John Gambart Webb, M.A., F.R.Hist.S., 1925-2017
Towards the end of last year the Suffolk Institute of Archaeology & History received a large legacy. John Webb who died in 2017 left approximately £30,000 to the Institute to be spent as it sees fit. His name will be known to few people now but the Suffolk Bibliography (Suffolk Records Society volume XX, 1979) lists eight works by him dating from 1955, including articles for the Suffolk Institute of Archaeology’s Proceedings and articles for the Suffolk Review and he continued publishing up until 1993.
For much of his career he was senior lecturer in history at Portsmouth College of Education but he will be remembered by us as an historian of Ipswich and particularly of maritime Ipswich in the later medieval period. He published his first article in the Mariner’s Mirror, ‘William Sabyn of Ipswich: an early Tudor sea officer and merchant’, followed by ‘Apprenticeships in the maritime occupations at Ipswich, 1590-1651’ in the same journal and ‘Elizabethan piracy: the evidence of the Ipswich deposition books’ in the Suffolk Review. His latest article which was in volume 38 of our Proceedings for 1993 had the lively title, ‘Peter Moone of Ipswich (d. 1601) a Tudor tailor, poet and gospeller and his circle’.
He will be remembered chiefly for three works which the Suffolk Records Society published for him in 1962, 1966 and 1995, namely Great Tooley of Ipswich (SRS Extra volume and the subject of his MA thesis at London University), Poor Relief in Elizabethan Ipswich (SRS volume IX) and The Town Finances of Elizabethan Ipswich (SRS volume XXXVIII).
In Great Tooley Webb examined how an early Tudor merchant lived and worked, asking how he organised his overseas trade and distributed the goods he imported, what part he played in the civic life of Ipswich, and having achieved success, how he used the wealth he had accumulated. Tooley’s magnificent memorial brass is now in Christchurch Mansion and the almshouses which he founded and bear his name survive in Foundation Street.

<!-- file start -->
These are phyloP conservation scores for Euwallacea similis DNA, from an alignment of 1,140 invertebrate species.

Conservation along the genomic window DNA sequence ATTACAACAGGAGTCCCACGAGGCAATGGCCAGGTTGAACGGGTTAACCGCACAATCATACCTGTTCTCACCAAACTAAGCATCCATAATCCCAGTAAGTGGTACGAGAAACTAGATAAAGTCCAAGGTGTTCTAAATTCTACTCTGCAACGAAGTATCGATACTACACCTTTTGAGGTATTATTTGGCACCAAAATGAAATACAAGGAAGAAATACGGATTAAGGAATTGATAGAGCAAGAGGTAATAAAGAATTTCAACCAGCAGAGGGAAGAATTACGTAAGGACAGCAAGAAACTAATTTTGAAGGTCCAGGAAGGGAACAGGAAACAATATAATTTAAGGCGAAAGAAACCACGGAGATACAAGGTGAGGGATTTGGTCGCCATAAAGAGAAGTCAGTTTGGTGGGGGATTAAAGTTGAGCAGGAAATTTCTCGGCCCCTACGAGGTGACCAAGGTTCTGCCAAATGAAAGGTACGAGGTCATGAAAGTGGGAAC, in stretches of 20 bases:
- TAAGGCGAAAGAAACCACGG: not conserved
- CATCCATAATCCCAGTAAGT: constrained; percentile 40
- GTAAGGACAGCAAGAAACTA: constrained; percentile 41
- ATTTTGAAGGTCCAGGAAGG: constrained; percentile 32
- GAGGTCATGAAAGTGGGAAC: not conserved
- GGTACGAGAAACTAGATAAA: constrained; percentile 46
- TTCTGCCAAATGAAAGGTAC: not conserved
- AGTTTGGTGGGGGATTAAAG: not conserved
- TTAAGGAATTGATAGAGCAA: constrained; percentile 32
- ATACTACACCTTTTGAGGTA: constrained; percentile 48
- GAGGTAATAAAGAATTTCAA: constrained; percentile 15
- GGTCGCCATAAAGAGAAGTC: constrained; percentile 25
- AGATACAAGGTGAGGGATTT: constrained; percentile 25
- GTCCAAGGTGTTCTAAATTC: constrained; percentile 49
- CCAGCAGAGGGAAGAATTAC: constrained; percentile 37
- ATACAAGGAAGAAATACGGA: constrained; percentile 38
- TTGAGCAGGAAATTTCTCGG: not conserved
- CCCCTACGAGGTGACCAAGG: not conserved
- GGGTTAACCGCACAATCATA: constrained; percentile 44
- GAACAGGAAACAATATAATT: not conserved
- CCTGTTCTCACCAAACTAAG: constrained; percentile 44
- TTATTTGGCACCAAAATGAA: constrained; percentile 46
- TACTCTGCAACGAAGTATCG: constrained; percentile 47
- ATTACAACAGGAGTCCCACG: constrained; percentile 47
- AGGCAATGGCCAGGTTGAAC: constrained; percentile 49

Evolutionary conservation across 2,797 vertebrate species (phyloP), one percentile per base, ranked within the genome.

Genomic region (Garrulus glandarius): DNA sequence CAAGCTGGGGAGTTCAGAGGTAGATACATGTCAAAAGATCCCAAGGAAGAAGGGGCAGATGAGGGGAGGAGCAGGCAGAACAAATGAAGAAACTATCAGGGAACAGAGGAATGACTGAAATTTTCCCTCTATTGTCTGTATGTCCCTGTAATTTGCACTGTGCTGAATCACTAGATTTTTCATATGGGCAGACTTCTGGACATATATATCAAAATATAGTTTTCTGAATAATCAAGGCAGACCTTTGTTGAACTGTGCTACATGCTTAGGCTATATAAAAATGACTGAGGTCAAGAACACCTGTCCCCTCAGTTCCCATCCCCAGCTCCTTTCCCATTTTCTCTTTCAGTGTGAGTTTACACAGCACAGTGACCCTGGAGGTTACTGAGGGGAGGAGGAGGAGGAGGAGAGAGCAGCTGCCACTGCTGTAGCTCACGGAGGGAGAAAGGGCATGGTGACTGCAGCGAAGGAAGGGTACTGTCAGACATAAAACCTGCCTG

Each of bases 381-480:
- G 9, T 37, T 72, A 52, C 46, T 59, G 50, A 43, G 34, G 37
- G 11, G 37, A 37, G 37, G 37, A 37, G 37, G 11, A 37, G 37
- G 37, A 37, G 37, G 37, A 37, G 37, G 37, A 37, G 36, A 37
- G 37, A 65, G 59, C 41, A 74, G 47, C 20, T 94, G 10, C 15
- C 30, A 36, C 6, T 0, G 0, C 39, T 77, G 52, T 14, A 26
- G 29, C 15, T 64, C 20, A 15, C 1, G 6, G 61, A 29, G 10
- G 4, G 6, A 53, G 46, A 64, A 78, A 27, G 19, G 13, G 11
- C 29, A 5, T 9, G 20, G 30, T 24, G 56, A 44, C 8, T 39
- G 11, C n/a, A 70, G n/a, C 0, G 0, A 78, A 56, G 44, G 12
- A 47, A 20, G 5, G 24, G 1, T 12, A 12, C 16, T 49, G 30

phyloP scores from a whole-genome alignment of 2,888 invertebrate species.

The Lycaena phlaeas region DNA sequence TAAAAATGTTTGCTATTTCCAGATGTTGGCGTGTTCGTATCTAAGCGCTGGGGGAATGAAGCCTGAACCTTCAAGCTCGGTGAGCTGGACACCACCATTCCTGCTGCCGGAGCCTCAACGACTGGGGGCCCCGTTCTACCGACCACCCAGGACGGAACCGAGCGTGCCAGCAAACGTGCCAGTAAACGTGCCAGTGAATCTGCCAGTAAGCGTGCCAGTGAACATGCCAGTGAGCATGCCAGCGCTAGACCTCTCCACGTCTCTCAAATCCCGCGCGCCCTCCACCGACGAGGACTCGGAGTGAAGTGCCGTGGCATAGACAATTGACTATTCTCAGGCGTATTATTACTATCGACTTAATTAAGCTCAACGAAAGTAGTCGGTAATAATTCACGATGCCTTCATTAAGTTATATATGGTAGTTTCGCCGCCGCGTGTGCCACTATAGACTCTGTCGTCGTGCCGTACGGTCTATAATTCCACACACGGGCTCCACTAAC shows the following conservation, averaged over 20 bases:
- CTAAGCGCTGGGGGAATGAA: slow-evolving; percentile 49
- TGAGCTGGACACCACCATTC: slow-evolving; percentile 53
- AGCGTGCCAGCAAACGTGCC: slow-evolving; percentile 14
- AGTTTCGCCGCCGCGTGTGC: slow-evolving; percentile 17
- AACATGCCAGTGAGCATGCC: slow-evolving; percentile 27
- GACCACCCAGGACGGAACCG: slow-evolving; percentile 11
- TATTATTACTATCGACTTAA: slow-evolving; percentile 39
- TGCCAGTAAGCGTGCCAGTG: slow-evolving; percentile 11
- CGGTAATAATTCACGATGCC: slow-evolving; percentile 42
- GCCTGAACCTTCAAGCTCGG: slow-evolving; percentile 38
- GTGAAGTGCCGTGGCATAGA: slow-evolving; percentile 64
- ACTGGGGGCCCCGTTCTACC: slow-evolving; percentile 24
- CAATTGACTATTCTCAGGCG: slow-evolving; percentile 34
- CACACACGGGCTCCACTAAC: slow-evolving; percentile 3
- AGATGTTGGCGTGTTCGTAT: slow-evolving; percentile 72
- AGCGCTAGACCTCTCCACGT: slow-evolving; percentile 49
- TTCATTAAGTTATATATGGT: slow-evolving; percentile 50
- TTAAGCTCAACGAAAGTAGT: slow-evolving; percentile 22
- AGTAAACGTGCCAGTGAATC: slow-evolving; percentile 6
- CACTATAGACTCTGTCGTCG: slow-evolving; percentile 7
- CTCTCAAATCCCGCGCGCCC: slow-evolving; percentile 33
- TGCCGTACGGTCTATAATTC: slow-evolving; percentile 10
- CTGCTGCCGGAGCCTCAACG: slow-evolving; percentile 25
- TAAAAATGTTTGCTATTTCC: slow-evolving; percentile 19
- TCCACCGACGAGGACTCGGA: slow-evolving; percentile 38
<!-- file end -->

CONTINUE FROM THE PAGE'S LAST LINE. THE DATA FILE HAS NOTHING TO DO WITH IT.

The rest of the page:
In Poor Relief Webb edited records to make one of the most illuminating social studies of an Elizabethan town then undertaken, showing how Ipswich tackled the problems of poverty in the half-century after the dissolution of the monasteries, beginning with the work of the Tooley Foundation, set up after his death in 1551, and ending with the census of the poor in 1597, which describes the resources and needs of each distressed family in the town.
The Elizabethan treasurers’ and chamberlains’ accounts which are transcribed in his Town Finances illuminate the administration of one of the ten richest provincial towns, providing further insight into its social and economic life.
John Webb’s name will forever be linked with the history of sixteenth-century Ipswich and the Suffolk Institute is now considering how best to commemorate him in spending his generous legacy.